Sometimes you like a book more for the way it’s written than the actual content, an attitude that would generally sum up my feelings on the works of Josephine Tey. This third entry in Martha Freeman’s Chickadee Court mystery series is one such book.
To deal with one potential issue first: yes, for a Christmas Day review I should really have gone with the first entry in this series Who is Stealing the Twelve Days of Christmas? (2003), but if you think I’m organised enough to know in advance that I’d be reviewing this on Christmas Day, well, you’ve obviously not met me. I know I seem like an up-together, organised, probably very fashionable man on here, but we all know about Snapchat filters and, er, other stuff in social media being used to present a fictionalised version of ourselves in order to give the impression of serenely sailing through life’s troubled waters as a lodestar of trigger points for the insecurities of everyone enviously scrolling through our, uhm, photos or whatever. So, yeah, that. That’s me. Probably. I am simply part of the problem.
I do not remember how this book came to my attention, but its core plot sounded interesting, and might even have had a whiff of the impossible about it:
Teen sleuths Alex and Yasmeen have sworn off solving mysteries. But when Alex’s baseball coach — dressed in his Uncle Sam getup — disappears into a Porta-Potty on Memorial Day, no one else can figure out what happened.
It’s marketed for the 8-12 year-old bracket, as is a huge amount of the juvenile fiction I review on here, but I’d place it firmly down the younger end of that scale. Quite apart from the fact that swathes of information in here is unguessable to the point of nonsensical and so requires little in the way of reasoning on the part of the reader to solve, what little reasoning there is takes place at a simple level necessary only really to pad the book up to novel length. For all the ‘investigation of a crime’ hand-wringing that goes on, there’s really very little content here…even if that content is quite charming.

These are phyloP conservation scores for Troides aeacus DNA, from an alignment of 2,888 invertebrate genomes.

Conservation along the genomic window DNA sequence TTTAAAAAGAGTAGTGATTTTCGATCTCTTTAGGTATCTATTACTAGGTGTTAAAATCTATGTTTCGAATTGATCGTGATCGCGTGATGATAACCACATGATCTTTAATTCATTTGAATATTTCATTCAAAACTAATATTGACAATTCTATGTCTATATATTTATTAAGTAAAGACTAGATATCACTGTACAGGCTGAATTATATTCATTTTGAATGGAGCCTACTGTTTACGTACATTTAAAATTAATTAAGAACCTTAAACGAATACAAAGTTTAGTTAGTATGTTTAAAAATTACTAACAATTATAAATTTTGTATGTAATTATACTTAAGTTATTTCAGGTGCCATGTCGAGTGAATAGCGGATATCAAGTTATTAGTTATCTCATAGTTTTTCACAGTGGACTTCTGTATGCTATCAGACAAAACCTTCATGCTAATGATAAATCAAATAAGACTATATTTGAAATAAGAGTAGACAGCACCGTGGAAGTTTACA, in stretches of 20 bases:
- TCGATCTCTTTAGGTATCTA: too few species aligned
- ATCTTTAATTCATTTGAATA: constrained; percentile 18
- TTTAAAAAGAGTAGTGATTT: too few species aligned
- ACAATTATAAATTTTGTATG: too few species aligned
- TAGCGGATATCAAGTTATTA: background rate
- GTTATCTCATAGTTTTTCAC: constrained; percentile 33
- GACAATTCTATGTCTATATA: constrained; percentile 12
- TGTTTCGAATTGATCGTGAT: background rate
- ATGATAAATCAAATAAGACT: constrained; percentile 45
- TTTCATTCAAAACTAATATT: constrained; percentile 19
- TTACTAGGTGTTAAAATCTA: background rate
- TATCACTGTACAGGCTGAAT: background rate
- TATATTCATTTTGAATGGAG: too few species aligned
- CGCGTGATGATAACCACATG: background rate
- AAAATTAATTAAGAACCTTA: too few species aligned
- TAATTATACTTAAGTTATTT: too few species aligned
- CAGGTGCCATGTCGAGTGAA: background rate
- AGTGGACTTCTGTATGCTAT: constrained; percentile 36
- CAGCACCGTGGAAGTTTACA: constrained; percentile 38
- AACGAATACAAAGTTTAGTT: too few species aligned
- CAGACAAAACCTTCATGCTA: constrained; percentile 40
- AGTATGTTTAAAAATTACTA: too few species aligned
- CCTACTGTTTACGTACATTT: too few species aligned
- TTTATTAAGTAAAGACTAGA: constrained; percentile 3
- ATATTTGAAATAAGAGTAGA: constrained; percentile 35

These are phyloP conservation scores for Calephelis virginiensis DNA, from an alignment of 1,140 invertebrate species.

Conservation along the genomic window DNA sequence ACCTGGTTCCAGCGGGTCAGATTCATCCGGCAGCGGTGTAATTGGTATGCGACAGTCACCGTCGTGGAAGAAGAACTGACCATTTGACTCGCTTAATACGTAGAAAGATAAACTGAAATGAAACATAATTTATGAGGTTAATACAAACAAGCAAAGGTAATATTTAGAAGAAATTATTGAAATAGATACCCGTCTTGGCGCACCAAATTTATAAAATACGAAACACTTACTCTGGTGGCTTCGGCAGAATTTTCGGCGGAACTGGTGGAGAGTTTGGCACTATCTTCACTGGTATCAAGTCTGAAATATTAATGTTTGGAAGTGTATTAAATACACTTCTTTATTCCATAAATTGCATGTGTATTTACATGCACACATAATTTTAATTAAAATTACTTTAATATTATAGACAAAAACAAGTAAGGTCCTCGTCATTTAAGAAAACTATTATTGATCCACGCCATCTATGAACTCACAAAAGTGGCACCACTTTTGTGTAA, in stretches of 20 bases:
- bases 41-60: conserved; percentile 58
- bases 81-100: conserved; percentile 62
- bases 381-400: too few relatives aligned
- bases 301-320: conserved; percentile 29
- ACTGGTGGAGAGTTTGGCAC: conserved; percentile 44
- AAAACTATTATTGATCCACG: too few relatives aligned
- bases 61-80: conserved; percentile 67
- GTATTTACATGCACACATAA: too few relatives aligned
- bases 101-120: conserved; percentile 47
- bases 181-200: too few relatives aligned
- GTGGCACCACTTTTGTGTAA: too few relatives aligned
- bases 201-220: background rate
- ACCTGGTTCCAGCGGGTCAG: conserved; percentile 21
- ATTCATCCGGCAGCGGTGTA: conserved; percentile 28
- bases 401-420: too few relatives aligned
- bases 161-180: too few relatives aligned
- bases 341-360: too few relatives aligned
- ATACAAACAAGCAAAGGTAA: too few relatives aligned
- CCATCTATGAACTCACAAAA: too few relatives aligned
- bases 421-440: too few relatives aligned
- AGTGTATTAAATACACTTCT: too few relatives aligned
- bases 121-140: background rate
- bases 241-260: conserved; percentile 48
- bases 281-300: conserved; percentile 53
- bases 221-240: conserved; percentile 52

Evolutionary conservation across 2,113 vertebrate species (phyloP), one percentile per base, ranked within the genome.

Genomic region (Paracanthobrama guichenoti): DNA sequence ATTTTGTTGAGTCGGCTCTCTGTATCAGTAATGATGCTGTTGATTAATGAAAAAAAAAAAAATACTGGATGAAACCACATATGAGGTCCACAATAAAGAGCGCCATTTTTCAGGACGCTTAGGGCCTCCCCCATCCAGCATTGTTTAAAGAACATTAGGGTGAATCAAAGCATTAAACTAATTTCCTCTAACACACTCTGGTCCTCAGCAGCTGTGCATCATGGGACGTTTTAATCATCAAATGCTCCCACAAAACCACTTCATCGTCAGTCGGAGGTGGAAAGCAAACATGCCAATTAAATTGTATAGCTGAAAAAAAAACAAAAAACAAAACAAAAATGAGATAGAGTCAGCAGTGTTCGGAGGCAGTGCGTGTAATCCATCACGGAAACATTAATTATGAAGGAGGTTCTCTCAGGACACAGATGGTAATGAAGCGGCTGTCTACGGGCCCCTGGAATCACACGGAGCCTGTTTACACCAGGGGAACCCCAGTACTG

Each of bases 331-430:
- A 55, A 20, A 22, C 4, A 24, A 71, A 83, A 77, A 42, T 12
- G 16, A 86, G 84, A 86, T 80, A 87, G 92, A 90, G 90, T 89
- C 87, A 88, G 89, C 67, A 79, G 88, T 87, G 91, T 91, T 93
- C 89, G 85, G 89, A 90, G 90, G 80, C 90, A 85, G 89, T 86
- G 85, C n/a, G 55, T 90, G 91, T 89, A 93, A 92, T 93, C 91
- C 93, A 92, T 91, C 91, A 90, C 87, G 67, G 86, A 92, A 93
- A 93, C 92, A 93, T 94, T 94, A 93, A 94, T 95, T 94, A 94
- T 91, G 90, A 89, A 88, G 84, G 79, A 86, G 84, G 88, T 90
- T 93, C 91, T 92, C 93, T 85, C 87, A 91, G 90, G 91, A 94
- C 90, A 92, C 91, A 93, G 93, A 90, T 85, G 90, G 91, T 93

The essential setup is as above: Alex’s baseball coach dresses as Uncle Sam every year to lead a 5 km race around the town, and uses a portable toilet at the starting line to change into his costume. Technically he then vanishes from said toilet, but not before the Fourth of July fireworks stored in a shed nearby are ignited, enticing the entirety of the crowd over the see what help they can give and the observe the firefighters put out the blaze. When everyone returns, Coach Banner has disappeared! And then, several hours later, he emerges from a completely different portabletoilet with no memory of what has happened. Except it’s not a different toilet! Somehow it’s the same toilet in a different place! However could that have happened? It takes 200 pages to find out…
Thankfully, the non-mystery elements around this non-mystery are of a higher standard. Like our narrator Alex during the baseball game that opens the book saying:
I glanced over at my parents in the stands. They were easy to pick out because my dad was next to my mom, and my mom was behind a fat newspaper. My mom loves me and all, but she says her life is busy and she’s going to have to multitask if she’s going to get everything done.
Elsewhere, Freeman shows a wonderful gift with visual analogies such as runners “bounc[ing] around like hot popcorn kernels” at the start of the race, and a keen show-don’t-tell restraint in the characterisation of Alex who is “really hungry” after school one afternoon having not eaten “since two bologna sandwiches, some chips, an apple, carrots with ranch dressing, and cookies at lunch”, and reflecting how at Yasmeen’s house over dinner with her parents “conversation is supposed to be ‘of general interest’, which means no fighting allowed”.